Measures of Inflation
The Bank of Canada aims to keep inflation at the 2 per cent midpoint of an inflation-control target range of 1 to 3 per cent. The inflation target is expressed as the year-over-year increase in the total consumer price index (CPI). The CPI is the most relevant measure of the cost of living for most Canadians because it is made up of goods and services that Canadians typically buy, such as food, housing, transportation, furniture, clothing, recreation, and other items.
The Bank also monitors a set of “core” inflation measures that allow the Bank to “look through” temporary changes in total CPI and focus on the underlying trend of inflation. In this sense, these core measures of inflation act as an operational guide to help the Bank achieve the total CPI inflation target. Beginning in January 2017, the Bank’s preferred core inflation measures will be CPI-trim, CPI-median, and CPI-common. See Renewal of the Inflation-Control Target: Background Information – October 2016 for more information on these measures.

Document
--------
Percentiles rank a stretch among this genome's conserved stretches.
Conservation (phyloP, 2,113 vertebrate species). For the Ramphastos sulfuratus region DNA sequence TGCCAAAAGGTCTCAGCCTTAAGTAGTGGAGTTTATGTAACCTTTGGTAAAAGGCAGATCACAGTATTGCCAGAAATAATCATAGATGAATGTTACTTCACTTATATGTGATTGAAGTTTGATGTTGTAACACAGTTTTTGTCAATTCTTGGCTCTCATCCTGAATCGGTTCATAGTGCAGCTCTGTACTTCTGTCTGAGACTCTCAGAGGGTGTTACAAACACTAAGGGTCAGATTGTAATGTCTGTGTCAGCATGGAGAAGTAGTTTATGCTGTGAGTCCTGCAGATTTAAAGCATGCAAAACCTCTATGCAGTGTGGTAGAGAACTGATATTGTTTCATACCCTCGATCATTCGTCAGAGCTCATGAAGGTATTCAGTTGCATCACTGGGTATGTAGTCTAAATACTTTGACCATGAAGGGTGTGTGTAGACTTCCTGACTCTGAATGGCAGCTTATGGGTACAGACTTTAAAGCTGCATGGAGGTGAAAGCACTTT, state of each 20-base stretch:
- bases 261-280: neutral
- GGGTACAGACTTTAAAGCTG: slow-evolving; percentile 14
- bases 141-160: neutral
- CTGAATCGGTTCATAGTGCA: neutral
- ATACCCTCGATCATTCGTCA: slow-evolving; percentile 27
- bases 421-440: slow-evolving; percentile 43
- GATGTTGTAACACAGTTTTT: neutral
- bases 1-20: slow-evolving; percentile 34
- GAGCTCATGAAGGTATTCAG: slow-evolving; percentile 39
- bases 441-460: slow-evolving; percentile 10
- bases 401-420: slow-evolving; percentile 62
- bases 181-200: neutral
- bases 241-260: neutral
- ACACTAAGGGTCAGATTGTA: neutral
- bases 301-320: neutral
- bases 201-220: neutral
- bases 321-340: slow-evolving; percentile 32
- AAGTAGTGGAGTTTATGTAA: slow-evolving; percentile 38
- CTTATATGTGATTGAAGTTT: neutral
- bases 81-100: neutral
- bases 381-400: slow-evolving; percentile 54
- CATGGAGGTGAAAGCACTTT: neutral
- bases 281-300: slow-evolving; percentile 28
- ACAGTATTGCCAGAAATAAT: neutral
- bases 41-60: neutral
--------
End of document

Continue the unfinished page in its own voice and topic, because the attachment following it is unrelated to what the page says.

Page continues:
CPI and Core inflation measures
For the schedule of future consumer price index releases, please see Statistics Canada.
The Inflation Calculator uses monthly consumer price index data from 1914 to the present to show changes in the cost of a fixed "basket" of consumer purchases.
Quarterly data and graphs. Includes definitions and historical data.
In 1991 the Bank of Canada and the Minister of Finance agreed on an inflation-control target framework to guide Canadian monetary policy. The target agreement has been renewed several times since, most recently in 2016 to the end of 2021.
Browse Bank of Canada articles, research papers and publications on inflation.